Saudi Prince Pledges Help for Death Row Migrant Worker
By Rizwan Khatik - Mon Dec 26, 4:20 pm
Saudi Arabia’s Prince Alwaleed bin Talal has given his promise to former President B.J. Habibie that he will assist in efforts to save an Indonesian migrant worker on death row for allegedly killing her employer.
The pledge was made during a meeting in Riyadh on Sunday, the head of the National Agency for the Placement and Protection of Indonesian Migrant Workers (BNP2TKI), Jumhur Hidayat, said on Monday.
Habibie flew to the Saudi Arabian capital to lobby for a stay of Tuti Tursilawati’s execution.
“The mission of former President B.J. Habibie to help save Tuti obtained a positive response from Prince Alwaleed,” Jumhur said.
Alwaleed, an influential businessman and a nephew of King Abdullah bin Abdul-Aziz al-Saud, is believed to have significant influence on the royal family.
Jumhur said he was told of the prince’s response by the spokesman for the government-formed task force on Indonesian migrant workers sentenced to death overseas, Humphrey Djemat, who accompanied Habibie in the meeting with Alwaleed.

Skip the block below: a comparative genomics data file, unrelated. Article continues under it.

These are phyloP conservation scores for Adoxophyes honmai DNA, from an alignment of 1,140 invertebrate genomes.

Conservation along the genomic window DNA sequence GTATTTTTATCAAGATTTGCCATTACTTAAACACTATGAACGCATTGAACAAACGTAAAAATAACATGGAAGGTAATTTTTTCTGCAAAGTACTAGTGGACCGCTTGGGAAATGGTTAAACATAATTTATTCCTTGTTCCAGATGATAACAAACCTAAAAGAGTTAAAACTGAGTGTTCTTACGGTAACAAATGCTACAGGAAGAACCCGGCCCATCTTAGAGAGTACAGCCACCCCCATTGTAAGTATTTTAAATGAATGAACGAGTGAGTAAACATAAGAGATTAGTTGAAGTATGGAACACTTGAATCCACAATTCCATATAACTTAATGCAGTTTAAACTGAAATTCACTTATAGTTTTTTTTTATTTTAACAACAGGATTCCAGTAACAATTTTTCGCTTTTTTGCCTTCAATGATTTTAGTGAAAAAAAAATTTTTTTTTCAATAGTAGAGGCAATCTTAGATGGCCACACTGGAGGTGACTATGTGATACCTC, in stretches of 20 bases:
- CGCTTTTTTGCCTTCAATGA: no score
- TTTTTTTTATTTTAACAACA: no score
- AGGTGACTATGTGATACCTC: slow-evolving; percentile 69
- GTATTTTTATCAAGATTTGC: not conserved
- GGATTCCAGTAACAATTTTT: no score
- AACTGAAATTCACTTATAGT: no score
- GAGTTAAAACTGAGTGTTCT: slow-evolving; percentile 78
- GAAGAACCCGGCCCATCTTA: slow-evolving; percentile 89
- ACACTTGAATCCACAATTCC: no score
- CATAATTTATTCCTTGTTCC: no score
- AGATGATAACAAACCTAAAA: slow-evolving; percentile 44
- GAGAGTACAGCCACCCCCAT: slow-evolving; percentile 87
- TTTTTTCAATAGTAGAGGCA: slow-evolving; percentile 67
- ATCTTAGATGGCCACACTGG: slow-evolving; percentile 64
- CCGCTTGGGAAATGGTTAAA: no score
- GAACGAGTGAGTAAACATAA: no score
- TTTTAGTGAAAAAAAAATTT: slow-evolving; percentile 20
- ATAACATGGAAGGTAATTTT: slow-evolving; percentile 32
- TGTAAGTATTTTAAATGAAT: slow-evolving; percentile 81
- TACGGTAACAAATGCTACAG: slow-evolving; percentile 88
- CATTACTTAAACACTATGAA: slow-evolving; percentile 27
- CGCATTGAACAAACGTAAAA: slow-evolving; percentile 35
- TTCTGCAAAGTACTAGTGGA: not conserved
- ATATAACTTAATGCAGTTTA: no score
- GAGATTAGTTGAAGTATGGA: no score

“Although it was said that basically it is rare for a death [row] convict to obtain a pardon, Prince Alwaleed was prepared to work to get a pardon and he would start by checking on the details of the case,” Jumhur said.
Tuti, a migrant worker from Majalengka, West Java, was sentenced to death for the murder last year of her employer, Suud Malhaq Al Utaibi, whom she claims sexually abused her.
After killing the man, Tuti fled with 31,500 riyal ($8,400) and his wristwatch.
She is currently being held at a jail in the Saudia Arabian city of Thaif.
Jumhur said the prince’s commitment would be followed up on by his office.
He said Habibie’s involvement in the case stemmed from his international influence as a Muslim scholar and the former president’s feelings of moral obligation to help save Tuti.
Jumhur said the victim’s family had filed a petition with a Saudi Arabian court asking that Tuti’s execution be carried out. Despite attempts at mediation by Saudi authorities, the family so far has refused to drop its death penalty demand in exchange for money.
Jumhur said that Habibie also asked Alwaleed to talk with the family.
Forty-four Indonesian migrant workers are on death row in Saudi Arabia, according to Migrant Care, a nongovernmental organization dealing with migrant workers’ issues.
On Oct. 6, President Susilo Bambang Yudhoyono sent a letter to the Saudi king asking for his help in seeking forgiveness for Tuti from the victim’s family.
Tuti is a single parent with a 6-year-old son.